During the ride, Stephen mentioned that he was in New York City for three days in 2007. While we are fascinated by the cows on the streets and in people’s backyards, Stephen is fascinated by the dogs with sweaters! Imagine his reaction to this when in India, dogs tend to be unwanted homeless animals that walk the streets. In contrast, in the US, we take them to doggie daycare.

It’s nice to see the harmony developing among us as we continue to do our great work. That’s what I call a successful and well-oiled “team machine!”

Friday, January 30th, 2009 ( Linda McCamic)

“Recall the face of the poorest and weakest man whom you may have seen and ask yourself if this step you contemplate is going to be of any use to him.”

Our first full week of work and all seems to be going smoothly.
Georgie and I have finished our week of construction and are moving over to Assisi Illam to work at the day care/orphanage next week and are looking forward to it. We will continue to teach conversational English to the novices at St. Joseph’s every afternoon which we enjoy immensely.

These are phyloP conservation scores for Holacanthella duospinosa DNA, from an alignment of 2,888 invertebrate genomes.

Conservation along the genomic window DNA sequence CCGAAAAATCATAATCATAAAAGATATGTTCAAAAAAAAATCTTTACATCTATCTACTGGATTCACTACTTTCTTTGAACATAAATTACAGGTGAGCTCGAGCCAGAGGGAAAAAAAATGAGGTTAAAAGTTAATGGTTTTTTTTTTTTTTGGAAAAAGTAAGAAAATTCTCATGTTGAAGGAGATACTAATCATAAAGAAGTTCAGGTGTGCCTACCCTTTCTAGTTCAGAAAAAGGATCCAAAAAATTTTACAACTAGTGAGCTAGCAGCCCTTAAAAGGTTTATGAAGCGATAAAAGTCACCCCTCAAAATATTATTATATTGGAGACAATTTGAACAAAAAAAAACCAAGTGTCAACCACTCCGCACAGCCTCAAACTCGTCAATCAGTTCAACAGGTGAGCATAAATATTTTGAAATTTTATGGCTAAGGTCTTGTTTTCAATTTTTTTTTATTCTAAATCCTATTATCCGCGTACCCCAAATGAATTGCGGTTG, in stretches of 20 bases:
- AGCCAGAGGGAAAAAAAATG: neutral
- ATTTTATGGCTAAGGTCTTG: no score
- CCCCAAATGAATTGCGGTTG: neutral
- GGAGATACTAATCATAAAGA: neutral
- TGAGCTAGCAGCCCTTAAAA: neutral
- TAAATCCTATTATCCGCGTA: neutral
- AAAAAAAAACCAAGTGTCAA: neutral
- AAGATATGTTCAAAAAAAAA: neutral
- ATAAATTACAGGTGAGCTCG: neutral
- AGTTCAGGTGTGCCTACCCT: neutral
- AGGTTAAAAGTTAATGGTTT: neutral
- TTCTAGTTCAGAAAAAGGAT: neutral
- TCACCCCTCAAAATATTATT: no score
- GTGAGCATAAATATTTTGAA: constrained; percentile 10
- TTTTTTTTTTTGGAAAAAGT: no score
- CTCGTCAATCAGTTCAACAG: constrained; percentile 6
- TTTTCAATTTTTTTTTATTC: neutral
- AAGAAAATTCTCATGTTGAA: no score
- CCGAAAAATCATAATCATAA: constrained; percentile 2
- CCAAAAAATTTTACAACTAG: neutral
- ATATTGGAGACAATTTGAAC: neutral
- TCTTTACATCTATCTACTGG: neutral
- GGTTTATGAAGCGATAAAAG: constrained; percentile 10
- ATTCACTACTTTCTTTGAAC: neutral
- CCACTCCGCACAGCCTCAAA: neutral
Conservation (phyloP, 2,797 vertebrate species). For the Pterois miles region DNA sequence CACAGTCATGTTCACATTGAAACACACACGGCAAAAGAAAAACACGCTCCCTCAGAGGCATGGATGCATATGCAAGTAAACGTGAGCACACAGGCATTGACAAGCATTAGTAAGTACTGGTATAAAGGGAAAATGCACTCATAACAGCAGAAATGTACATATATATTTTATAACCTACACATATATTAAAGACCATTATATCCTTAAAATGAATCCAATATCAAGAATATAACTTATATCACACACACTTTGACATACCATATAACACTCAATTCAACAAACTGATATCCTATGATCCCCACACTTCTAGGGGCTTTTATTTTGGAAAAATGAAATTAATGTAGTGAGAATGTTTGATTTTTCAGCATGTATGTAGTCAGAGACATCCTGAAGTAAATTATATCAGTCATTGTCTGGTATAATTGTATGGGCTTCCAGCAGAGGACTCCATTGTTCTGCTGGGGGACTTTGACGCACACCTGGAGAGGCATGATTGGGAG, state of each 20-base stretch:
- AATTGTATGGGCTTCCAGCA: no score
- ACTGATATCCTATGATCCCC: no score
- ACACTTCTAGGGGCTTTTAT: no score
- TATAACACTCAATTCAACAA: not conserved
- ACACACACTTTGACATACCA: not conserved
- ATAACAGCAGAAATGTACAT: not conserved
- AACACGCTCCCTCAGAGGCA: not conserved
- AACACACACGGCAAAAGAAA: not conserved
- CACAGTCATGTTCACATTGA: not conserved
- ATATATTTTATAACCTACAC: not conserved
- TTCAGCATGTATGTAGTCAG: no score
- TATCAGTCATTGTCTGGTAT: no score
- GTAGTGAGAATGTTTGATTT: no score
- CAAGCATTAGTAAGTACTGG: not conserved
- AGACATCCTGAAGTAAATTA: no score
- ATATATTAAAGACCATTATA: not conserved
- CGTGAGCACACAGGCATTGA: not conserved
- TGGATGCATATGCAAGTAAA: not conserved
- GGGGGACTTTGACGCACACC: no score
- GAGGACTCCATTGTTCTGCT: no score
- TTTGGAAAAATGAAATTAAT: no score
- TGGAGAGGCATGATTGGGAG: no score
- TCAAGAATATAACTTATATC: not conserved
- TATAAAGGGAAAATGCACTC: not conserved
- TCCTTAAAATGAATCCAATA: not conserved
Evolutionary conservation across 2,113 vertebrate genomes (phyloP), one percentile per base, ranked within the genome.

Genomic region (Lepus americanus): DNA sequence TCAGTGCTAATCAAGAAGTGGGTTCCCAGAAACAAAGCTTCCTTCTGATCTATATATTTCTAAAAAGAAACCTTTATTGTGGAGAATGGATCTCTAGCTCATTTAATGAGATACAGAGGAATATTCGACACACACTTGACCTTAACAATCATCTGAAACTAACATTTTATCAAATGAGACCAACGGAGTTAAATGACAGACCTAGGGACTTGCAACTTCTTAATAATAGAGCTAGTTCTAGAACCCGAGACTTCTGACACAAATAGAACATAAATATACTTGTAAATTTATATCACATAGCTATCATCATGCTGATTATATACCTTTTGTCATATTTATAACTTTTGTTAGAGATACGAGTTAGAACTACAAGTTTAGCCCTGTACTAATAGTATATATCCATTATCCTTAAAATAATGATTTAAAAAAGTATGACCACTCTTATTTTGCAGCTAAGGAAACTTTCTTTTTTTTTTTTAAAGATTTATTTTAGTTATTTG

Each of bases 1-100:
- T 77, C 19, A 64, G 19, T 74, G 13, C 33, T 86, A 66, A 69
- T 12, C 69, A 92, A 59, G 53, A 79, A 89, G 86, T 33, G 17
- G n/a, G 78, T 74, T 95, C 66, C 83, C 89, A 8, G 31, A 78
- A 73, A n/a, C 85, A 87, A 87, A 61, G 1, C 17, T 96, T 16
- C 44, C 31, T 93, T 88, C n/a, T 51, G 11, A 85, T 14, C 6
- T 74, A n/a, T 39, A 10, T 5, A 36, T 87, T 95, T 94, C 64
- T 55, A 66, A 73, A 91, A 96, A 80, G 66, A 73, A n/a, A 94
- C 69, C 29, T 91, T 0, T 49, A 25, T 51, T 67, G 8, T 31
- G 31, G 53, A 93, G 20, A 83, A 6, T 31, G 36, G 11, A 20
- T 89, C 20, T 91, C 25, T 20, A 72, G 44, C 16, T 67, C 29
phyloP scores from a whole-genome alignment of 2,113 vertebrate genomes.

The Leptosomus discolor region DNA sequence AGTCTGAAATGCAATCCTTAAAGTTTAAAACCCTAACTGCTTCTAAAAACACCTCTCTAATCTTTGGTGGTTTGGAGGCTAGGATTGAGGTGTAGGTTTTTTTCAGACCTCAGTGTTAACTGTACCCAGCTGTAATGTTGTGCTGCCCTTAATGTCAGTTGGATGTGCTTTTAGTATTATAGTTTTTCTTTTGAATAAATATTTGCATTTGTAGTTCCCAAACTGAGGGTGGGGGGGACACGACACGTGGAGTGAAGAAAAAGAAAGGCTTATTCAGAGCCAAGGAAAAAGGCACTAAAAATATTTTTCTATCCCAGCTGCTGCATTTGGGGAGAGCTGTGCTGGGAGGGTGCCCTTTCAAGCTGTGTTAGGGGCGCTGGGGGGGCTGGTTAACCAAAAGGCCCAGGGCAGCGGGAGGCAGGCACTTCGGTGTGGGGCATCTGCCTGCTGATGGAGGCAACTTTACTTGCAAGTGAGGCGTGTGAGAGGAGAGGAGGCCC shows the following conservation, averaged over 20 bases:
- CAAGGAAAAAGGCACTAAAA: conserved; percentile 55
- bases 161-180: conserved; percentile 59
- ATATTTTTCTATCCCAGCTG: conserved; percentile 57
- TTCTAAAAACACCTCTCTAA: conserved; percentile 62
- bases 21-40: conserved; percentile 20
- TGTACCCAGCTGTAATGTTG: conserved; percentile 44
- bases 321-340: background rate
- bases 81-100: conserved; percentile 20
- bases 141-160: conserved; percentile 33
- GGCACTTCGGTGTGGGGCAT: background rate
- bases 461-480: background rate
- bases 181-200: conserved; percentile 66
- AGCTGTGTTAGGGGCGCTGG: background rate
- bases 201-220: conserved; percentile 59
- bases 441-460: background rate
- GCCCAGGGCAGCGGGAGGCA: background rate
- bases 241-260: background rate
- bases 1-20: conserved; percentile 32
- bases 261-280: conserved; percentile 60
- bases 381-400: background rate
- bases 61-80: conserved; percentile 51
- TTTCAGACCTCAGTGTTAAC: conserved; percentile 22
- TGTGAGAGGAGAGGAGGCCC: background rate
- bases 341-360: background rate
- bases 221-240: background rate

Ginny and Ann will take our places as the construction crew with a bit of apprehension.
I think they will miss the children at Assisi immensely as they seem to have really bonded with them.
Katie will continue teaching at St Joseph’s And Grace School and is making good progress teaching computers at Seams.
Linda W. the math wiz will continue to teach at Grace School and Seams.
After a week of Indian food Stephen offered us pizza from Pizza Hut and with some coaxing we gave in and tried it, I must say it wasn’t bad and there was none left so I guess everyone agreed.
Tomorrow we are all off to Pondicherri and Mamallapuram for the weekend. It sounds like it will be a wonderful trip and we are all looking forward to some well deserved R&R!